This project started with the generous donation of dead-stock fabrics from Burberry to a number of British Fashion Council member Universities, to support the students and encourage sustainable practices.
As the original Burberry Factory is located on Jewry Street in Winchester, currently housing the Winchester Churches Nighshelter (a local homeless charity) WSA BA Fashion Design and the Winchester Churches Nighshelter came together to raise awareness of the charity through the creative sustainable design work of 2nd and 3rd year Fashion Design students showcased at the WSA Gallery during Winchester Fashion Week 2021.
The shoot on location at the Winchester Churches Nightshelter, stitches the project together through time and place. The hair and make-up was created using environmentally considerate products and materials, incorporating a future focused approach aligned with the vision of the WSA BA Fashion Design Programme.
We would like to thank Burberry, the British Fashion Council, Sarah Davies and Winchester Fashion Week, Nancy Judge and the Winchester Churches Nighshelter, the student designers, the student assistants, the staff, models, photographer and hair and make-up artists that made this exhibition possible!
This year WSA (Winchester School of Art, University of Southampton) ran its own FASHION WEEK alongside Winchester Fashion Week to great success.
The event schedule included a host of activities including exhibitions, talks, fashion films, five fashion workshops and two fashion shows. There were two fashion pop-up shops; one on campus on Park Avenue Winchester, which sold vintage clothing and products designed and made by our very own fashion students. The other based at the Visitor Information Centre on the High St Winchester selling reworked garments from Salvation Army clothing donations as part of a year two fashion design project, ‘Future you / Future Fashion’ in collaboration with the charity. All sale proceeds went straight back to the Salvation Army.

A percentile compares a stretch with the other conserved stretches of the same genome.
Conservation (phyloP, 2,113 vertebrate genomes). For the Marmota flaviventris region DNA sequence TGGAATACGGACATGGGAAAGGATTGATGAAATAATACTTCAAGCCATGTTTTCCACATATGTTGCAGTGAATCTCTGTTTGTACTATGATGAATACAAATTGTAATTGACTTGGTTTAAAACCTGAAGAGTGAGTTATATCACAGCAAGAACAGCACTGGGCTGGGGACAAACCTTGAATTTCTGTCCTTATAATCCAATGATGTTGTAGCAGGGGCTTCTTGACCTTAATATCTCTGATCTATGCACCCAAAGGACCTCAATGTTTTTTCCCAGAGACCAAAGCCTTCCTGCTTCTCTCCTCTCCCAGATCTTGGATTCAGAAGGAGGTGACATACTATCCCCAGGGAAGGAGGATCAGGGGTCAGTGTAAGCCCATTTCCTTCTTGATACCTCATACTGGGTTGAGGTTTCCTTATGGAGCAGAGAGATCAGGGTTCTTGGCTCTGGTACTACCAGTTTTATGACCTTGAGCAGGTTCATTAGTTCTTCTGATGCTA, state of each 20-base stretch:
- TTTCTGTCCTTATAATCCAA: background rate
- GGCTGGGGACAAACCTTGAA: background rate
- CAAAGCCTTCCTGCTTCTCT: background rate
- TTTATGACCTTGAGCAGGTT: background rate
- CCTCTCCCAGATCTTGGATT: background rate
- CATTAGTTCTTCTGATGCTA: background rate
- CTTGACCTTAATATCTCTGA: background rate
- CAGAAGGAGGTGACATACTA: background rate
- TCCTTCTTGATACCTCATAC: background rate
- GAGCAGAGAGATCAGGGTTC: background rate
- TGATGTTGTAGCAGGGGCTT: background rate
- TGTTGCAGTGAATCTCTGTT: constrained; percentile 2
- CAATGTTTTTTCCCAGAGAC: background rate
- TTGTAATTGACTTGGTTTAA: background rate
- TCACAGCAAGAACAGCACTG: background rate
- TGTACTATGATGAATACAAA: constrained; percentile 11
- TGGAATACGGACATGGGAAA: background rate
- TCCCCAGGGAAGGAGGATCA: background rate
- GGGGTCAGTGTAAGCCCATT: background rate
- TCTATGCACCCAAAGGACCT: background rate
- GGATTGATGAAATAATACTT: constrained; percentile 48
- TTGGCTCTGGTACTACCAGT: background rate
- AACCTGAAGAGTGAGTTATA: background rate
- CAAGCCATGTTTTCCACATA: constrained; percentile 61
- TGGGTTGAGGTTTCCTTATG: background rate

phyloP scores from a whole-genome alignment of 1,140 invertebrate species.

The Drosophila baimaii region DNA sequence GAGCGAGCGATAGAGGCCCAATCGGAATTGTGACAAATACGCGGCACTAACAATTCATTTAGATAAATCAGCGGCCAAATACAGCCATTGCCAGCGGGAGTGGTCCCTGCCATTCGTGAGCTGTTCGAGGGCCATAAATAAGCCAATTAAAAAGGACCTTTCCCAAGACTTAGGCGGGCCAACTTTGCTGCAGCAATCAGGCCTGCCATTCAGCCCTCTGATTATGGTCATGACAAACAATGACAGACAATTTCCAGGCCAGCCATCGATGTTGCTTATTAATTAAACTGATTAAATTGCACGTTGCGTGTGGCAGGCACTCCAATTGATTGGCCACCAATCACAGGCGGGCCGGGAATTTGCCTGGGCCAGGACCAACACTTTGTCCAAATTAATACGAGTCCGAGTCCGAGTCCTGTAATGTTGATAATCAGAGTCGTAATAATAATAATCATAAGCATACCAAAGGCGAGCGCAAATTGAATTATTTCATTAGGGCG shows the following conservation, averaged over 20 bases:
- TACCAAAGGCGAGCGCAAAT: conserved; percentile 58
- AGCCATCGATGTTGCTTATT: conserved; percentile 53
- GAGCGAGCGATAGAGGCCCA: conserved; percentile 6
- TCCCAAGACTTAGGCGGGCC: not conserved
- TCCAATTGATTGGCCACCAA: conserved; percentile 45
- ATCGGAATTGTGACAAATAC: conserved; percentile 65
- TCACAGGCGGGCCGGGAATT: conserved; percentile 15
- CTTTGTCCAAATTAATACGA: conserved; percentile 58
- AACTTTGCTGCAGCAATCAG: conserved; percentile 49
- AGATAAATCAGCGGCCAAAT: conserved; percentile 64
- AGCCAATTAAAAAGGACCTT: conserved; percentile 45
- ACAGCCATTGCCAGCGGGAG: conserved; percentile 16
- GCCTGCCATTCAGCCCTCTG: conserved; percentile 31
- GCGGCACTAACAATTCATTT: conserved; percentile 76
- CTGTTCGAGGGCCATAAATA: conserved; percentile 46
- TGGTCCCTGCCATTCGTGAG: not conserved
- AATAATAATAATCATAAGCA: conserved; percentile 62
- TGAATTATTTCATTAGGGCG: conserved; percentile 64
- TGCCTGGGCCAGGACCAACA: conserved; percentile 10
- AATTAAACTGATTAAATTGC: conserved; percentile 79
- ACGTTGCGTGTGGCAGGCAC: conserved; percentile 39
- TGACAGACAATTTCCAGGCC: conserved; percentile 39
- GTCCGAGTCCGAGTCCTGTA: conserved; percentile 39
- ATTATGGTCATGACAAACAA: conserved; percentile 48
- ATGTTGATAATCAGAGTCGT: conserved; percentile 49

Two exhibitions ran through the week. ‘ReBurberry’ featured designs made from donations of left-over Burberry fabric offered to the school through the British Fashion Council all of which helped to promote the local homeless charity Winchester Churches Nightshelter which is located on the site of the original Burberry factory. The Fashion Marketing programme FEAST team exhibited ‘Feast Yo Eyes’ that included a series of fashion films on display on campus and online via the FEAST website.
“The Golden era of The Working Girl” is a collection inspired by ‘Working Girl’, the 1980s all time classic film portrays power dressing at its finest, with exaggerated shoulders and bold silhouettes, this is what has inspired the collection along side early Escada and Versace. ‘The Golden era of The Working Girl’ a collection that is ostentatious with the attitude that ‘more is more’. Caroline has designed her own repeat patterns by using vintage horse brasses, this is seen throughout her collection. She likes to focus her attention to detail, part of her process is to source second hand items that she uses for styling and creates unique outcomes by customising them. At is at the core beliefs to Caroline to be as sustainable as possible, she achieves this by using recycled fabrics and natural fabrics.